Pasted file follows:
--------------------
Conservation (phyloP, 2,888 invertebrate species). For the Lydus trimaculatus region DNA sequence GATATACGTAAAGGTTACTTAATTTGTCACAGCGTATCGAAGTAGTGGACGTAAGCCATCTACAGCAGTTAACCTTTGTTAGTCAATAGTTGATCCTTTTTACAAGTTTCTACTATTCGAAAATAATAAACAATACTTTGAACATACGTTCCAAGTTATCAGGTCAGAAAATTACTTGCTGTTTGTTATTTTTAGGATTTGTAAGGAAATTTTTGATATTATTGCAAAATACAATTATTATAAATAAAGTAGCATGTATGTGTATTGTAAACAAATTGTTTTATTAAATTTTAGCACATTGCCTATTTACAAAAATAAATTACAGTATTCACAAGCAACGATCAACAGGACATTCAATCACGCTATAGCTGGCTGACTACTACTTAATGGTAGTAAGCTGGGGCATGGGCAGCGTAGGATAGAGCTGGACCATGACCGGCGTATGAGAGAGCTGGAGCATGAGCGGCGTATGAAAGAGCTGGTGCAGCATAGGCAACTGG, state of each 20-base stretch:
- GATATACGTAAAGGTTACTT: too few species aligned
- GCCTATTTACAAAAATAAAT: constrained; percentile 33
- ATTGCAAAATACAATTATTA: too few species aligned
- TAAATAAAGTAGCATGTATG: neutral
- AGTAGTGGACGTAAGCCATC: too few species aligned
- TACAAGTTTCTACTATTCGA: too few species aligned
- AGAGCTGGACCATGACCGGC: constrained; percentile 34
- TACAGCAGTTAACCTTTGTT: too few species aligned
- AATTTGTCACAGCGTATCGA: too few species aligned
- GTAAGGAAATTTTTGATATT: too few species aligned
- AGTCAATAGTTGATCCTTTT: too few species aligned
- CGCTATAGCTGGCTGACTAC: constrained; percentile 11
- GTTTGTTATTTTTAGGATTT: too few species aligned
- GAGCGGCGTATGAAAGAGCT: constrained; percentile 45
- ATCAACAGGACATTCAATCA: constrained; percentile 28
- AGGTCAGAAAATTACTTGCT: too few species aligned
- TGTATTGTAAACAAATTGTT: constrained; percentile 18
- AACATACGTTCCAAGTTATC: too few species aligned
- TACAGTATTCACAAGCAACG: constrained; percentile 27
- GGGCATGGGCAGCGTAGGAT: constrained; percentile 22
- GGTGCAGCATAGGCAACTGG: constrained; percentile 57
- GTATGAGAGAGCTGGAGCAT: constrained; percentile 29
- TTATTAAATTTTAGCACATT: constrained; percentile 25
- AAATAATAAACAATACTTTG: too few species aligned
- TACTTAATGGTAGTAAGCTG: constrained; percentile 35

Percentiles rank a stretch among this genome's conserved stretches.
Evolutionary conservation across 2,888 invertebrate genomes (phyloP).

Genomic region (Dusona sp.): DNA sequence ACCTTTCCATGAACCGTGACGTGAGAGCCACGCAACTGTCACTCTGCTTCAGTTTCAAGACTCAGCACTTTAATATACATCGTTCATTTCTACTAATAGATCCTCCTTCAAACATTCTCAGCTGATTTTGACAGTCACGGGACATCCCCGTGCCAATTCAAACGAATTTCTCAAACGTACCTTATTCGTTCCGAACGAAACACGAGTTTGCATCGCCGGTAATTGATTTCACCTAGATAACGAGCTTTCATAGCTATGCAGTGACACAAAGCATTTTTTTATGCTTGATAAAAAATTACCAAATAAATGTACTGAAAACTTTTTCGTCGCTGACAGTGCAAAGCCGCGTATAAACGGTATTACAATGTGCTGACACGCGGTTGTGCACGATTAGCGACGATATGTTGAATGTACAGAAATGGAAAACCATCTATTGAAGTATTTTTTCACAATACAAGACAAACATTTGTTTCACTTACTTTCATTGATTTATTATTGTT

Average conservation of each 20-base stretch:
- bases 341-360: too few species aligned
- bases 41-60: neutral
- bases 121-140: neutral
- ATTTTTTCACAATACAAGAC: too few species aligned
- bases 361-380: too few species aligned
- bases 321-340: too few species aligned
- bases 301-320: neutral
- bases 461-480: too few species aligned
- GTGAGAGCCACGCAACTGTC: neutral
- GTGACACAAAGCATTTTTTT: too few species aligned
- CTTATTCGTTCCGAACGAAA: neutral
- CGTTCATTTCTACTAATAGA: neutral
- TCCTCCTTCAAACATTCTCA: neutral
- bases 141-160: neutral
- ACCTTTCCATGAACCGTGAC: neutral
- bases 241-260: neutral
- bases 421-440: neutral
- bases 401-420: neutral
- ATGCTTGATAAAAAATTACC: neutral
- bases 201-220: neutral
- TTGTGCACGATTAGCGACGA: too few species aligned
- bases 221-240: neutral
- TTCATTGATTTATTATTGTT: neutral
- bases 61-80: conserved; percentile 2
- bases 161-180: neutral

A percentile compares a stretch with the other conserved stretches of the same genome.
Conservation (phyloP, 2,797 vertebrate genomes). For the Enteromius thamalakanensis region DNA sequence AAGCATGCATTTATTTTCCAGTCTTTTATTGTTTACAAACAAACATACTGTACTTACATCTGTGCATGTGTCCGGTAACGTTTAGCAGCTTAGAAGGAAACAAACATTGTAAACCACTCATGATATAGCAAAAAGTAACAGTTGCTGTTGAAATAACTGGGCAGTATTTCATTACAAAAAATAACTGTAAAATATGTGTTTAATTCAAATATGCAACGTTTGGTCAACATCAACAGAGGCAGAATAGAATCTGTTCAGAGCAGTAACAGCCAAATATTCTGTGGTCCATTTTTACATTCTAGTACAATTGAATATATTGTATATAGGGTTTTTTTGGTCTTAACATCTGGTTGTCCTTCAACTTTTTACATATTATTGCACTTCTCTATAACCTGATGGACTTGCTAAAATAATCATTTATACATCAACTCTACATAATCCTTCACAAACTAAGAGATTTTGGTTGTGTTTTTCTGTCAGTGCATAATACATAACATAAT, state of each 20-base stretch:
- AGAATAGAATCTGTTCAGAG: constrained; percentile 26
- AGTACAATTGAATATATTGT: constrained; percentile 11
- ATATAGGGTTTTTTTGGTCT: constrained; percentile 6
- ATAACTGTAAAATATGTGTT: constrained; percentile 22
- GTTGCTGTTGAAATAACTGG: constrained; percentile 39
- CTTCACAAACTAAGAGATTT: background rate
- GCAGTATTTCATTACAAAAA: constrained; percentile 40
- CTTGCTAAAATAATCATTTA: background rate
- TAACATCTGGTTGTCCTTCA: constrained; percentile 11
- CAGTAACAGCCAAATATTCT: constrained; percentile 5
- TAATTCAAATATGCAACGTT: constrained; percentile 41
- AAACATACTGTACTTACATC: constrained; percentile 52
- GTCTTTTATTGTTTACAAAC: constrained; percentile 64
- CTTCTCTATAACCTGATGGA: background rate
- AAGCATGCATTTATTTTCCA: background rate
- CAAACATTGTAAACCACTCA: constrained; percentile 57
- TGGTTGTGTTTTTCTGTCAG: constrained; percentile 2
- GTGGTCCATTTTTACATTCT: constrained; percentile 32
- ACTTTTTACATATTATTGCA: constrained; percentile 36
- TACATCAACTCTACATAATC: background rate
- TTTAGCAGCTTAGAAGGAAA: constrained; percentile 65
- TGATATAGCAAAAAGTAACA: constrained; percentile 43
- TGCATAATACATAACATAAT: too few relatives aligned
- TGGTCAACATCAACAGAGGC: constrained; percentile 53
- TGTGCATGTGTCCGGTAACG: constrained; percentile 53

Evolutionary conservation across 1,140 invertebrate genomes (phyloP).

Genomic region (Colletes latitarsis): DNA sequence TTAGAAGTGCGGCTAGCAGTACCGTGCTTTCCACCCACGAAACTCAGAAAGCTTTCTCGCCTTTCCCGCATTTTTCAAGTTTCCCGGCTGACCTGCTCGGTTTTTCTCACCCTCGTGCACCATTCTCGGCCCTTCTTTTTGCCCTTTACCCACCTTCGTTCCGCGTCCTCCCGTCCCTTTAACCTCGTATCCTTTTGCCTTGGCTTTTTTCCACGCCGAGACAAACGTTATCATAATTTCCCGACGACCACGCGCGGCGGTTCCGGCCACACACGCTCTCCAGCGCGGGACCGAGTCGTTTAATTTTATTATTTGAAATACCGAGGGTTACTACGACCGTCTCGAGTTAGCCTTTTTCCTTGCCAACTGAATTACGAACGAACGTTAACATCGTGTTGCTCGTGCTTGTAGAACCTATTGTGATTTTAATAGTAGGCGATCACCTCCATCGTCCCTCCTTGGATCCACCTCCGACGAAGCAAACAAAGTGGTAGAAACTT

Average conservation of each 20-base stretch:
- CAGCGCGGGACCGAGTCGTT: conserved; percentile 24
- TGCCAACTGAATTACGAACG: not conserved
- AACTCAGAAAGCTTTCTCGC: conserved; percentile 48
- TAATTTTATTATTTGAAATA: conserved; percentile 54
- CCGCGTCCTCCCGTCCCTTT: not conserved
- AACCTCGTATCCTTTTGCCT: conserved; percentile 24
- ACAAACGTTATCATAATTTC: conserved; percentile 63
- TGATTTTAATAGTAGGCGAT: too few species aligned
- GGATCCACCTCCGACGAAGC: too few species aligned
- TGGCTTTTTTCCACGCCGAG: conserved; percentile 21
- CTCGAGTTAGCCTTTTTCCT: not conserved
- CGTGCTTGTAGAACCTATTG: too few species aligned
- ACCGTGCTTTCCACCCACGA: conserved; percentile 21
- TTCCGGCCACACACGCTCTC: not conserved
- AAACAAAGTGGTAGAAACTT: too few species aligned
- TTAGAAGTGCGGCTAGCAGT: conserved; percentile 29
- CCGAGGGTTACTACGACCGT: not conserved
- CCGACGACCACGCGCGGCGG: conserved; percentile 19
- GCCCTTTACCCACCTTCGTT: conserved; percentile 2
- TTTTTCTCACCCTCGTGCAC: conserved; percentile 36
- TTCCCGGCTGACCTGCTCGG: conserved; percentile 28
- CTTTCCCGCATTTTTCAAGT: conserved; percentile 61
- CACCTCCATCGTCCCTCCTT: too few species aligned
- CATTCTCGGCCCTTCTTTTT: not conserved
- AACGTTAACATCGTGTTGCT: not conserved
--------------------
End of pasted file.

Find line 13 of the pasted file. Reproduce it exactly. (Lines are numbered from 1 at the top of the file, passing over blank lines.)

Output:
- CGCTATAGCTGGCTGACTAC: constrained; percentile 11